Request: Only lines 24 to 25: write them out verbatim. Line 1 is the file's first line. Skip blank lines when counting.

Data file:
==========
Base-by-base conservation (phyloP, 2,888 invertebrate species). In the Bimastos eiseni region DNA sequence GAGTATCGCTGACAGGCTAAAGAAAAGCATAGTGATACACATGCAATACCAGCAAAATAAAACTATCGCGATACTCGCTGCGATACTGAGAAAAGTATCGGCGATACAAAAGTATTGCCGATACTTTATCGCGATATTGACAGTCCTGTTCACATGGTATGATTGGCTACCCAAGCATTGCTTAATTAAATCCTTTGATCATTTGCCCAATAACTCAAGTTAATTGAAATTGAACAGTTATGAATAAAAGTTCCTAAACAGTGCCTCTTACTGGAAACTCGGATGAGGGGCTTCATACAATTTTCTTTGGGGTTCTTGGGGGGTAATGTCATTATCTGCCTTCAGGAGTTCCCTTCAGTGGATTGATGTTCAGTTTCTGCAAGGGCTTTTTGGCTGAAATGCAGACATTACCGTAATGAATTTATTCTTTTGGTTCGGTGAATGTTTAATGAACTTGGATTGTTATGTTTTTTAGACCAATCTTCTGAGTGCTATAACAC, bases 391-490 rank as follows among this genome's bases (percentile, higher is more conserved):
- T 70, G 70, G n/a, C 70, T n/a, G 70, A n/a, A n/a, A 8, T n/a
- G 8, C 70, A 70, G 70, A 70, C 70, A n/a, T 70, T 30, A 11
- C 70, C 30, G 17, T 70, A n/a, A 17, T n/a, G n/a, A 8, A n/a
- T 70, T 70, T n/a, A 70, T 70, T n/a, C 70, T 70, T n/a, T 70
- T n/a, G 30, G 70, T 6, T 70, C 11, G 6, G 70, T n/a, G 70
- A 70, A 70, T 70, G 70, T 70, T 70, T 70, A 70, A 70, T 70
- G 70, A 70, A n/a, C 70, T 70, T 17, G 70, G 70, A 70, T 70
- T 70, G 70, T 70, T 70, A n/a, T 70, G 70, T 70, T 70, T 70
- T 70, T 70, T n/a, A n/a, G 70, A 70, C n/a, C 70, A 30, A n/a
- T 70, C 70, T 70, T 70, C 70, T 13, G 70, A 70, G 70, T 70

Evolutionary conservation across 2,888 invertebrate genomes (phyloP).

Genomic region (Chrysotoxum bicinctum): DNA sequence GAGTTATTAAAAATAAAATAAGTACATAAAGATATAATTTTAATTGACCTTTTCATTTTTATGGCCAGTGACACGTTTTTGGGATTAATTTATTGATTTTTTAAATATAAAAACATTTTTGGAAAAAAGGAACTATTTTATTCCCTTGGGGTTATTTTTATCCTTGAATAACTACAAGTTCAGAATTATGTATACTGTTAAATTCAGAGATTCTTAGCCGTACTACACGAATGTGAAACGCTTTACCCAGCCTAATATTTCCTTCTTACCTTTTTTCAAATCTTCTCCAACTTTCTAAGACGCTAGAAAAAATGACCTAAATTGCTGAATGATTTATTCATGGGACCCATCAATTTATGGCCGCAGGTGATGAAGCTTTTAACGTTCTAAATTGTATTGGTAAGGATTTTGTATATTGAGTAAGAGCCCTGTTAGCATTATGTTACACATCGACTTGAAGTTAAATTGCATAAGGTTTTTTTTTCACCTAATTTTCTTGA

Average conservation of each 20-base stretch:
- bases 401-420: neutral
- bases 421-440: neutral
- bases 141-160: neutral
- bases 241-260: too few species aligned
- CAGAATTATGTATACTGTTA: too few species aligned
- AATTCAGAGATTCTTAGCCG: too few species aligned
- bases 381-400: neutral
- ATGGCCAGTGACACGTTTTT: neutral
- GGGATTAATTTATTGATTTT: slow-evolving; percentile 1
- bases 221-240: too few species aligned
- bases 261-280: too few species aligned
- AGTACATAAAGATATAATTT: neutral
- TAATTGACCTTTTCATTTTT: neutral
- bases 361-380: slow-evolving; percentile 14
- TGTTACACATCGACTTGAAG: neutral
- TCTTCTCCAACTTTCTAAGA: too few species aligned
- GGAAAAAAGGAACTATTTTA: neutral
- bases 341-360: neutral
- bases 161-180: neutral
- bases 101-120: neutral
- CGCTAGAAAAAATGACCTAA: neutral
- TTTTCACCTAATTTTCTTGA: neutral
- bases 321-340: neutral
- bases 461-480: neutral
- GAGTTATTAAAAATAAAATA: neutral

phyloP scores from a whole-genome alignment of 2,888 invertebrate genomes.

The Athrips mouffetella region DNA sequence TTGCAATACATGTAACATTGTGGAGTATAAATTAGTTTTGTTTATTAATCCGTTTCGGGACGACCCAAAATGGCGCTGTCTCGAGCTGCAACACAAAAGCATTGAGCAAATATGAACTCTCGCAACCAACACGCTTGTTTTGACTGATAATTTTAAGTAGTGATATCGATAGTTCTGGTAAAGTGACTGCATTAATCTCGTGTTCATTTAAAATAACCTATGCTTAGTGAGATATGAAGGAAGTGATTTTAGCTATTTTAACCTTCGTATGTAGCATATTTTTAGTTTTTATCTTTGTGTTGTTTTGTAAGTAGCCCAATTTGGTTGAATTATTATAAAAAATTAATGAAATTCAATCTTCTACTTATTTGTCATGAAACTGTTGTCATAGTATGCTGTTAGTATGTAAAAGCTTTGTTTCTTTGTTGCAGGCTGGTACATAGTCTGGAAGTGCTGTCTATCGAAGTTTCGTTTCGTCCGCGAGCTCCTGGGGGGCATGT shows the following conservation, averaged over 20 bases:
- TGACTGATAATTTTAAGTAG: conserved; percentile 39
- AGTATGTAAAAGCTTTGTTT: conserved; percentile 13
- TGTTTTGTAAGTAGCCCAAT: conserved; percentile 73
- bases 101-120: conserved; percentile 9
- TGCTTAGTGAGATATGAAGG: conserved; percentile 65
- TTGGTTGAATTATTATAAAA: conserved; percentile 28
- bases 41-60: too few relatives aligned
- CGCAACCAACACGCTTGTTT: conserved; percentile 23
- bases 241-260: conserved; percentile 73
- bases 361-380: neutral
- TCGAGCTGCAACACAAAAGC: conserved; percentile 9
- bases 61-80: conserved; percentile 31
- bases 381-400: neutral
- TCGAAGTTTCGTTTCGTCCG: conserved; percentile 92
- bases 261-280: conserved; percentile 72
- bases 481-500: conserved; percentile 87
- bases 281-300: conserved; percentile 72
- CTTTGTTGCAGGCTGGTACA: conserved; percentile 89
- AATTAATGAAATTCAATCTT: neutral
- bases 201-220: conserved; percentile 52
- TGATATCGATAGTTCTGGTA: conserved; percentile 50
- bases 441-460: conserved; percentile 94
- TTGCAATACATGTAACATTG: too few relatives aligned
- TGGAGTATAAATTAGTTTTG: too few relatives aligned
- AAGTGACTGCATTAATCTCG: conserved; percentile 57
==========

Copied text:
- bases 221-240: too few species aligned
- bases 261-280: too few species aligned